Teen Fights Back After Getting Sent Home From School For Wearing 'Distracting' Leggings
The high school student says she was told her shirt was unacceptable because it didn't cover her crotch
Oklahoma high school student Rose Lynn is fighting back after she says she was sent home from school for wearing leggings that “may distract young boys.”
Lynn, 17, tells PEOPLE that her English teacher and the school principal allegedly said her outfit was “inappropriate” because she was wearing her leggings with a shirt that didn’t cover her crotch.
While Lynn, who lives in Lawton, Oklahoma, says she was understanding at first, she got annoyed when the teacher and principal said they were concerned about how boys would react to her outfit.
“I was respectful initially. It wasn’t until they proceeded to say I had to change because of boys that I got upset,” she says.
To protest the decision, Lynn returned to school wearing a long, homemade t-shirt over her leggings, with “‘It Doesn’t Cover your CROTCH’ ” and “‘You’ll distract the boys’ ” written with a Sharpie.
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“I formed it into kind of silent protest,” she says. “I did it in such a way that I wasn’t causing a disruptive scene or would get in trouble, but would still be able to get my point across.”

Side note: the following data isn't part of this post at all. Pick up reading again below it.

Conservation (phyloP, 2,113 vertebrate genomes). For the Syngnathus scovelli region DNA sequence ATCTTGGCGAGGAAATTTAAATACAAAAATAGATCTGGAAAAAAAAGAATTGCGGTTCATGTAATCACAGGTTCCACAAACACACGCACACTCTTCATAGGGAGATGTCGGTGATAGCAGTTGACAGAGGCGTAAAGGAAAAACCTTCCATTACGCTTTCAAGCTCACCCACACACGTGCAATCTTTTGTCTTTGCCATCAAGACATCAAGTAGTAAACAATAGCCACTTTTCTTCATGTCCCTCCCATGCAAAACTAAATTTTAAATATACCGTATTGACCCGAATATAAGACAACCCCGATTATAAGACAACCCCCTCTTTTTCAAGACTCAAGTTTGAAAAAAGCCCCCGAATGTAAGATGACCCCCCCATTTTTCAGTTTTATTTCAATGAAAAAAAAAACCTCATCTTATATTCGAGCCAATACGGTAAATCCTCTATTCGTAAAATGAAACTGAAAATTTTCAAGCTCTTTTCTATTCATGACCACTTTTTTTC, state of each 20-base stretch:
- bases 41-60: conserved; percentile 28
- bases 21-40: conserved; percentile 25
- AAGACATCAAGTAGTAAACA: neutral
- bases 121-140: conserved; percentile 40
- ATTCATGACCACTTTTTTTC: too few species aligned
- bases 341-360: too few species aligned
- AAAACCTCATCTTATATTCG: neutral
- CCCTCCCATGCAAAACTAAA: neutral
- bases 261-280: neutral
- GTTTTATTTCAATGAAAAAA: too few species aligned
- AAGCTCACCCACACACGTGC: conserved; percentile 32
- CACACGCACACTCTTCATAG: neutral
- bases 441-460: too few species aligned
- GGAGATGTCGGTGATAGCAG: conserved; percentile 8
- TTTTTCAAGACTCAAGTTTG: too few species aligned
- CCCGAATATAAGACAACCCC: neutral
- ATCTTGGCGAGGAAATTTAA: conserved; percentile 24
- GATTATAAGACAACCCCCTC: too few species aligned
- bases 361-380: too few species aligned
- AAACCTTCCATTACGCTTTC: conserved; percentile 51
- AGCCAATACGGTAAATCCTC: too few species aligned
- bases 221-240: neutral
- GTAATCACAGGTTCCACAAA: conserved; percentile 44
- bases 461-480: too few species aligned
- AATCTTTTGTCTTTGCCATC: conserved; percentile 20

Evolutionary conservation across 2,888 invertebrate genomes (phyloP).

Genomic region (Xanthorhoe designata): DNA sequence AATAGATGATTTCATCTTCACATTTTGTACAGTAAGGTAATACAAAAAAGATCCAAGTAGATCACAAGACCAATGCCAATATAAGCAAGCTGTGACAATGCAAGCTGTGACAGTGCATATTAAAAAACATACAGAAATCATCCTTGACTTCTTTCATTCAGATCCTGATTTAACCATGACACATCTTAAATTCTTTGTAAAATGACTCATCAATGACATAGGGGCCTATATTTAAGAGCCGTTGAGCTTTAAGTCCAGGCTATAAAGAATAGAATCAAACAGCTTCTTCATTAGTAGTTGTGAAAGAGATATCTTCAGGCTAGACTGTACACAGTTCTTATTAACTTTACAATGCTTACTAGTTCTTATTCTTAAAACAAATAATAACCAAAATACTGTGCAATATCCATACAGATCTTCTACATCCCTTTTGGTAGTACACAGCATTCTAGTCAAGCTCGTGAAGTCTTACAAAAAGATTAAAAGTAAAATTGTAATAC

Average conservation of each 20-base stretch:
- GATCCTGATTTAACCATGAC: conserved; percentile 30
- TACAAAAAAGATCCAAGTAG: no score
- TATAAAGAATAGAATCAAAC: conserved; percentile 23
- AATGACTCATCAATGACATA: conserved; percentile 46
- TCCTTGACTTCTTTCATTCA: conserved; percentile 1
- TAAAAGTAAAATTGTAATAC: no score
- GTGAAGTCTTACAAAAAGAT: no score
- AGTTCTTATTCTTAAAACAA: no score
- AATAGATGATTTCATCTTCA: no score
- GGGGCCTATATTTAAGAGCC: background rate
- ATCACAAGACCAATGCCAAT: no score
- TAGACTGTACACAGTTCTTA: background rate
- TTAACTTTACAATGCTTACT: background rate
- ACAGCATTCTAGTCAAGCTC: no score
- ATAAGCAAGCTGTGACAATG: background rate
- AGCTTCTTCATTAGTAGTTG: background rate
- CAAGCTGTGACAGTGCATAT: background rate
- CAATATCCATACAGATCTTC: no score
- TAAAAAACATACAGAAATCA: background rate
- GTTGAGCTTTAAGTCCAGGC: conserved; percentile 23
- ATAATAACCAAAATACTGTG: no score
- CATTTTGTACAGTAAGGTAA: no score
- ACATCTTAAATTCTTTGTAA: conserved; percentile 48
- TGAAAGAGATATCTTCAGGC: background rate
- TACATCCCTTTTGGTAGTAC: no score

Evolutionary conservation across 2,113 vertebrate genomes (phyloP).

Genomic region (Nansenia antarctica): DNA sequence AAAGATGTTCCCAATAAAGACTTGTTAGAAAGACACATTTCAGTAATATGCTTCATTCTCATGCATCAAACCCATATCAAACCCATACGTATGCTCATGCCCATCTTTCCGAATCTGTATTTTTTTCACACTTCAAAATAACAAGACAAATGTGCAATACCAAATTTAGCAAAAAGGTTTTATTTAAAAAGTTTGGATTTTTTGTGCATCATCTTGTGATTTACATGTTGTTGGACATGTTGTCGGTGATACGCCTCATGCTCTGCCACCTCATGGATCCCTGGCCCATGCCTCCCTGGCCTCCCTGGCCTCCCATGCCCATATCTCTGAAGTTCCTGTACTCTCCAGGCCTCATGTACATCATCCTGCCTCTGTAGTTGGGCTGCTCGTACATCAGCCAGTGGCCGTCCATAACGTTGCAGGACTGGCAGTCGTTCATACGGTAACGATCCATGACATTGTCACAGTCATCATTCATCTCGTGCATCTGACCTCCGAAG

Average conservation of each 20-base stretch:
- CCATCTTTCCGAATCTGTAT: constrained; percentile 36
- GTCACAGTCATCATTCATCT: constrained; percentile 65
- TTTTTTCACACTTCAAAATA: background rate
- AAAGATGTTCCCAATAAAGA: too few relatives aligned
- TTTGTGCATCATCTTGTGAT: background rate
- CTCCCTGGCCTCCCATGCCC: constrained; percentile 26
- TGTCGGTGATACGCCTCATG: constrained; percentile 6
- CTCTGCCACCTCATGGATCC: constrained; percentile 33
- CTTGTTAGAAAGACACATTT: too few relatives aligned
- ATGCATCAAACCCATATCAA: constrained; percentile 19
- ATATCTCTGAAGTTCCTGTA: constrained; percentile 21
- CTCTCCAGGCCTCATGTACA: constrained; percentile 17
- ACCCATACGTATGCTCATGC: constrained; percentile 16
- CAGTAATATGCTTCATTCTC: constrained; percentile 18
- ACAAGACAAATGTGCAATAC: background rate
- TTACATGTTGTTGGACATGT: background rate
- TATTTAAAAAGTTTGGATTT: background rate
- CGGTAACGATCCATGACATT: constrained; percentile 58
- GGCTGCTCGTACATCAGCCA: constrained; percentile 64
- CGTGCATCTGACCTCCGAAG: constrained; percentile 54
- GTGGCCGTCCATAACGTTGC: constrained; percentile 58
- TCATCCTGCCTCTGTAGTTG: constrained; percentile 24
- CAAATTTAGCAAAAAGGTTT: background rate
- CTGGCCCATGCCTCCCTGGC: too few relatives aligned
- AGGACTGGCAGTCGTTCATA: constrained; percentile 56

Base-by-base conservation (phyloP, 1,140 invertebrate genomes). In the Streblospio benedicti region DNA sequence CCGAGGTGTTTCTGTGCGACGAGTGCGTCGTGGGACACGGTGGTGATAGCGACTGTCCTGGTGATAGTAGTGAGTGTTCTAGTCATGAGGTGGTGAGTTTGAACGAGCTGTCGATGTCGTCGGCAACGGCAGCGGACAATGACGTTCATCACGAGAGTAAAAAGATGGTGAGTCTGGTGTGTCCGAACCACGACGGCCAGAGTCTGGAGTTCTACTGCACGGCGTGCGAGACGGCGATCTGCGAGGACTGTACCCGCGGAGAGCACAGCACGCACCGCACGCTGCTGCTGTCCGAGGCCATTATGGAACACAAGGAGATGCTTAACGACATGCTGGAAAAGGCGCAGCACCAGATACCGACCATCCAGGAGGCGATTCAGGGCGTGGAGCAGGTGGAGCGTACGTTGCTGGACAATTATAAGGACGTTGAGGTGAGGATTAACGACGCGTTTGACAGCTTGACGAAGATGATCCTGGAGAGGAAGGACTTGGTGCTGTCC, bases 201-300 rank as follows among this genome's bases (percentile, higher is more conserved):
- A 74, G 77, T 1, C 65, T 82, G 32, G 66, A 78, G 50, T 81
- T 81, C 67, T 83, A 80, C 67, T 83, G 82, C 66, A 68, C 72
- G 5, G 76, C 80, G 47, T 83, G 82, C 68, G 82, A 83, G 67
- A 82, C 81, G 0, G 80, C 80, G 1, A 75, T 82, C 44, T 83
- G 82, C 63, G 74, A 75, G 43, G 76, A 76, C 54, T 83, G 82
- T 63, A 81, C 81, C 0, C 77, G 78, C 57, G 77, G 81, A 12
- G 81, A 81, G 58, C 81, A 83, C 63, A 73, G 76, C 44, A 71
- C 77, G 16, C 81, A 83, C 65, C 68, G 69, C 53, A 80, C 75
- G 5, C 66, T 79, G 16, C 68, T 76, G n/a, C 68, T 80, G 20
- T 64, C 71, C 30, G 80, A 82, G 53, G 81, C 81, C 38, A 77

But the administration didn’t approve of this shirt either, and Lynn was pulled out of class and sent home for the rest of the day (although allegedly it was because she didn’t have her student ID, which Lynn said was back at her desk).
Lynn detailed the incident on Facebook Dec. 11, in a post that now has almost 18,000 likes.
She says that she’s particularly disappointed with her school’s reaction because of what it tells other female students about their appearance.
“So once again, Society has failed to advocate young ladies, by confining them in a box, where they are stripped from their sense of self respect and self expression, rather than teaching young men to respect the boundaries of young ladies,” Lynn wrote in the post.
Now Lynn’s hope is that her reaction shows other girls that they, too, can take a stand.
“My only goal is that young girls realize that it’s okay to speak your mind in a constructive manner,” she says to PEOPLE. “Just because some people may not agree with your stance does not mean that you are wrong or that change shouldn’t happen.”
“I hope young girls realize that they are far more than just sexual objects. Their education should be valued and not halted because of some administration’s views on how young men will react to their attire.”